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12 Responses to Pay Me a Wage or a Salary, not a Percentage

  1. In a way, it’s nice that it really is such a clear line. It makes it very easy to say, “I can’t do that”.

  2. Pingback: Pay Me a Wage or a Salary, not a Percentage | derekllane

  3. Jeanne Donado says:

    The Grant Professionals Association (GPA) has the same principle in its Code of Ethics. For grant professionals not familiar with this organization, I encourage you to visit their website.

  4. Faye Williams says:

    Thanks for starting the dialogue on accepting a percentage for work performed. I have declined the percentage offer many times to the dismay of my clients who seem to think that I can “just do it” this one time. It is just not an ethical way to receive compensation.

  5. I have had my share of offers as well. I find the look on people’s faces when I turn down the offer very interesting. It’s like they are in shock that I would turn down the offer.

  6. Great post. Every couple of years, I get asked to endorse/promote a great new online business based around a shopping cart. The business sells products it doesn’t produce online, and promises to give a percentage of it’s sales revenue to charity. Sometime the business chooses a charity each week and sometimes a visitor can choose the charity they want to shop for.

    These businesses seem be created around a singular growth strategy, without any exit plan, and have a life-span of a couple of years, and then they fade out without having paid all the funds due to the charities.

    I’ve been watching these businesses come and go now for a dozen years. The business gets a lot of good press, lot’s of charities start promoting the business on their websites through banner ads and widgets and the company’s website seems to be doing a thriving business. Then one day the website starts too look a little broken, the company quits responding to emails, and eventually the website goes down.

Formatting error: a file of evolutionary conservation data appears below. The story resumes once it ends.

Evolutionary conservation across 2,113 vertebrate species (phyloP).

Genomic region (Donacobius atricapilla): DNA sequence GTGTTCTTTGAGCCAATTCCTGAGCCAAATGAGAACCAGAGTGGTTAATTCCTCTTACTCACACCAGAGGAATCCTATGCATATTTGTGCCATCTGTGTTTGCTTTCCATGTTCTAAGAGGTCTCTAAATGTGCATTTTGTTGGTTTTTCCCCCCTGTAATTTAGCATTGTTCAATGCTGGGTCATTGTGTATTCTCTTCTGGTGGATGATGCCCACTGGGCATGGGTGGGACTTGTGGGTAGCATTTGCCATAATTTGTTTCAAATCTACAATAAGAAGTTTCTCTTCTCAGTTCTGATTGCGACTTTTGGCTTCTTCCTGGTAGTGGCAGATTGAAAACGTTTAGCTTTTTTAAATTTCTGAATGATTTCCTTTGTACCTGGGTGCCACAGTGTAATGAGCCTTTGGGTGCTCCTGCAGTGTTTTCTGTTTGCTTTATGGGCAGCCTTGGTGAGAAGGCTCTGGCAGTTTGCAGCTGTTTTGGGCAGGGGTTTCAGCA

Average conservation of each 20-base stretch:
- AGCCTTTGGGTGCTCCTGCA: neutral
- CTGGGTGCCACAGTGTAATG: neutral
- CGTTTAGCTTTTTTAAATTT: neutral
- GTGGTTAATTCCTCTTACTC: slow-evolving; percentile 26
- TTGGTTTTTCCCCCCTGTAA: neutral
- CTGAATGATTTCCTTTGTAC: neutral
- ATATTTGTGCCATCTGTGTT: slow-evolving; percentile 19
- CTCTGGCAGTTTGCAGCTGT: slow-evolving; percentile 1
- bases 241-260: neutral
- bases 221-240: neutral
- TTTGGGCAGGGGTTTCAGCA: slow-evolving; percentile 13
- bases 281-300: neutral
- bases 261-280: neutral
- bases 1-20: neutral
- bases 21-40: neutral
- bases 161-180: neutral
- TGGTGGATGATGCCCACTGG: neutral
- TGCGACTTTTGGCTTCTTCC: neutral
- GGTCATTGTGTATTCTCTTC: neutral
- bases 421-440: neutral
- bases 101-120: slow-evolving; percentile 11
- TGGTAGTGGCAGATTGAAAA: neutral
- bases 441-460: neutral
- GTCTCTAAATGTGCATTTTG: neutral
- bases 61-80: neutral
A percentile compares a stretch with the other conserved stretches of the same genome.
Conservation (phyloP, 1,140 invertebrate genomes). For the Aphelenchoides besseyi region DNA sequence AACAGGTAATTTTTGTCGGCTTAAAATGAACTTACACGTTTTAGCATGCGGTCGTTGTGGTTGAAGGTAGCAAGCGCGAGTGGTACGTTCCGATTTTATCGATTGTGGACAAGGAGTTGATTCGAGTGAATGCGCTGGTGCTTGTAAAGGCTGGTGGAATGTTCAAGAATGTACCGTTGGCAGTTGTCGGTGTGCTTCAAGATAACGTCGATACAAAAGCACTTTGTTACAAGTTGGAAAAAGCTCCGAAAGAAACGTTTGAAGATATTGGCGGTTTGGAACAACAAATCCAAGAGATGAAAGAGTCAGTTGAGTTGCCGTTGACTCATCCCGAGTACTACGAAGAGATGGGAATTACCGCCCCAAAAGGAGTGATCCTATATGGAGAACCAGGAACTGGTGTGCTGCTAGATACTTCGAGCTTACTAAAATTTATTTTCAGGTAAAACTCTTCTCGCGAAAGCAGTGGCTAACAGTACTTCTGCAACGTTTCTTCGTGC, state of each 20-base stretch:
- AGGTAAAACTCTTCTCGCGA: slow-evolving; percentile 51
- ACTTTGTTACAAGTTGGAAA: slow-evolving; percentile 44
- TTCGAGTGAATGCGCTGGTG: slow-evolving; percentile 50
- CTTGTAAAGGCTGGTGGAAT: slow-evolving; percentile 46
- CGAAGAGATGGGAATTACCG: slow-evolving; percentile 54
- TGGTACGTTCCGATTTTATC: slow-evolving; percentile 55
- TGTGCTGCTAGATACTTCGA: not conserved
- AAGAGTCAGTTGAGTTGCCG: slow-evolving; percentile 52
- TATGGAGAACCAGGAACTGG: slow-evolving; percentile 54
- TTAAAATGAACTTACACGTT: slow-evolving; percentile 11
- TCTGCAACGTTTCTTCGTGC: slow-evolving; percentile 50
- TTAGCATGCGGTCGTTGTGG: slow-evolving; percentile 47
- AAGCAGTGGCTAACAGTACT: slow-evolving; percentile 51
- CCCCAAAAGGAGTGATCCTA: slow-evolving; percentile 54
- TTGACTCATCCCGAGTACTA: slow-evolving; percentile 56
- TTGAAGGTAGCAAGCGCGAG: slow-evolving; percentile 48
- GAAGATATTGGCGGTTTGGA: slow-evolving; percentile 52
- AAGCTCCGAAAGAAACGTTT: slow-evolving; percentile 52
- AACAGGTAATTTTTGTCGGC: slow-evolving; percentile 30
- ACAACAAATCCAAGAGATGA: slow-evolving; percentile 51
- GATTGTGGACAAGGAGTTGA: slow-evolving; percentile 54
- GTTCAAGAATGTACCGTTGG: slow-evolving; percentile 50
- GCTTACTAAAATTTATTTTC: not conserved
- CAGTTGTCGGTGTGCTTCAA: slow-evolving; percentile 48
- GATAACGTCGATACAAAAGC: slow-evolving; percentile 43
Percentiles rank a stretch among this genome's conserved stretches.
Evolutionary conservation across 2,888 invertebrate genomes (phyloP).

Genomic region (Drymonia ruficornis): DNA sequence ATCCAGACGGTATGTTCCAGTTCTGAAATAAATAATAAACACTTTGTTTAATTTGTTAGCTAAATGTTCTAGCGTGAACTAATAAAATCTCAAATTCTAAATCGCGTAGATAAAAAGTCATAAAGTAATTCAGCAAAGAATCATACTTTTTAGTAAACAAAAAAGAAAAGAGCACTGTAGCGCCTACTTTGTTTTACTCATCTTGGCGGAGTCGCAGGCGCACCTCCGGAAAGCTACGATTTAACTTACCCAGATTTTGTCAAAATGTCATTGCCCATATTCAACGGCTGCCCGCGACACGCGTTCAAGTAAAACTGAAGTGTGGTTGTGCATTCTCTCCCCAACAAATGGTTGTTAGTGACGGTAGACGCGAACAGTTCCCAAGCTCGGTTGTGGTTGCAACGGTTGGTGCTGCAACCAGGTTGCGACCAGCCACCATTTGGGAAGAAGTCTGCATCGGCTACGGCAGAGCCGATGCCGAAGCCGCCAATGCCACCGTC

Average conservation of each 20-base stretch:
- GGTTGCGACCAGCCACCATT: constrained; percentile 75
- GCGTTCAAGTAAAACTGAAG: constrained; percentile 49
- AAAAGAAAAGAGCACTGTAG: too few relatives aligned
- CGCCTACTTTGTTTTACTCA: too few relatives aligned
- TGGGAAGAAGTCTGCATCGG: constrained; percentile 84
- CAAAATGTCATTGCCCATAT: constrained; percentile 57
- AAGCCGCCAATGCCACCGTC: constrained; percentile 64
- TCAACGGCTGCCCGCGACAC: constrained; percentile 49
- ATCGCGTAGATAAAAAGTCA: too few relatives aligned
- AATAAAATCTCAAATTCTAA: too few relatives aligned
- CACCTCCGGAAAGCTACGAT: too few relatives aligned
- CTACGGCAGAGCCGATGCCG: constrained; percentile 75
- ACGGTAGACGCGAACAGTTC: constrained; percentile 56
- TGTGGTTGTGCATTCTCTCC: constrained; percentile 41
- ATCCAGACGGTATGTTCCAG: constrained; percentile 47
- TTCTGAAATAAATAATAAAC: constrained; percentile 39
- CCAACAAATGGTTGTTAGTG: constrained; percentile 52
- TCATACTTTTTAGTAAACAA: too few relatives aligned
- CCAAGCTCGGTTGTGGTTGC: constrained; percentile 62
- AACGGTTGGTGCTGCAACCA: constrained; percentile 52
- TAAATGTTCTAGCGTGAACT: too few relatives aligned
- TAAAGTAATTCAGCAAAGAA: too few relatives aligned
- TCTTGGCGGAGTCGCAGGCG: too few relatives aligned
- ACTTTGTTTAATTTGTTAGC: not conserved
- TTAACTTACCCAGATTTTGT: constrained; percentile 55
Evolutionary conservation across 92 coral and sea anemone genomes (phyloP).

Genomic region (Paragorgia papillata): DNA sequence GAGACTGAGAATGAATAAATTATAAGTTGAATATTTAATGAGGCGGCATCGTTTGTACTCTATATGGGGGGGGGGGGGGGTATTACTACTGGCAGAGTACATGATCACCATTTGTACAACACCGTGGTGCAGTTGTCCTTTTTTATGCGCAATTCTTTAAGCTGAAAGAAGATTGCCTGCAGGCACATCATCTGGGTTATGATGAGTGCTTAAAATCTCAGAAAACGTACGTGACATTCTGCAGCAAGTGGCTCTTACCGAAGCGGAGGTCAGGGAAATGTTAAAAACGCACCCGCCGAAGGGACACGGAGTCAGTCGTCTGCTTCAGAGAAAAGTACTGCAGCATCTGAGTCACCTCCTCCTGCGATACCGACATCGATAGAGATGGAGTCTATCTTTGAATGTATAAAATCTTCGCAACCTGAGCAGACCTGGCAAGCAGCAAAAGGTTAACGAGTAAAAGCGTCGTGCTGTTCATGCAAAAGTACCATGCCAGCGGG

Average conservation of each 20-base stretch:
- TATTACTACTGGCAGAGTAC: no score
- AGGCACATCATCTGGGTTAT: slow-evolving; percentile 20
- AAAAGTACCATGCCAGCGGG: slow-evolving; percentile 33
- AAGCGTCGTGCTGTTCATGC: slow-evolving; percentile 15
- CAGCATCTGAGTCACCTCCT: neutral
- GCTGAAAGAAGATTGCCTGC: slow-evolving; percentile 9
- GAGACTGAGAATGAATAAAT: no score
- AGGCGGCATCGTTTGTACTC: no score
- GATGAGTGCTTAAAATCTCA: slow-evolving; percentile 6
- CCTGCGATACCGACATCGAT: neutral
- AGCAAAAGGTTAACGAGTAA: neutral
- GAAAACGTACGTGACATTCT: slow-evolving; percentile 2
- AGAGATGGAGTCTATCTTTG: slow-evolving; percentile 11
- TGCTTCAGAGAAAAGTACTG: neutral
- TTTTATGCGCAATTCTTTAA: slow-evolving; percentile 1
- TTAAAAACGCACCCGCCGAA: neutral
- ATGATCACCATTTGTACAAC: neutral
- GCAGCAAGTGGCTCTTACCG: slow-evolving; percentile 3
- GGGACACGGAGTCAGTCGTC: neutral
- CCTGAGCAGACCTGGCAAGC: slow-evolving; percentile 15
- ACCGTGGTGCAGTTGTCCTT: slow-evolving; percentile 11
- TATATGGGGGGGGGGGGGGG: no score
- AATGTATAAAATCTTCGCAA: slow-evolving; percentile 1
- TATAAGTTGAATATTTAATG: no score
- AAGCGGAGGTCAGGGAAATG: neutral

Every one of these companies I’ve ever looked into has some sort of percentage-based fundraising built into it, and yet many great charities still get involved. For me, this feels like it is in conflict with the AFP’s Code of Ethical Principles and Standards. To me, the charities involved are promoting the practice of percentage-base fundraising. As if taking the “tainted money? taint enough!” stance.

    It seems as though the charity is accepting money in exchange for placing the company’s banner ads on it’s website, and letting that company use the charity’s brand on it’s website to promote the sale of unrelated products. Has the charity basically hired a fundraising company that works on commission based on sales?

    I’m curious what you and your readers take on this is.

    • Kurt,

      Thank you for reading this and commenting. I appreciate it.

      I have actually written about similar arrangements in the past. Check out my post about reverse sponsorships,, where a privately run event pays a charity a fee or a small percentage of the money raised to use its name on advertising of the event. Another post about obvious conflict of interest is about nonprofits who joined a crusade against Herbalife after a billionaire hedge fund manager bet against the company and made 5 and 6 digit “donations” in his effort to win the billion dollar bet.

  7. Roland says:

    I have different ethics.

  8. stephaniedu says:

    I know percentage-based fundraising is unethical according to AFP, but when a friend asked me why, I was stumped. She is new to fundraising and only wants to be paid based on her success. The only reason I could come up with is that being paid on commission puts other fundraising professionals at risk for competing with these individuals who are essentially offering to work for free. Is there another reason this is unethical?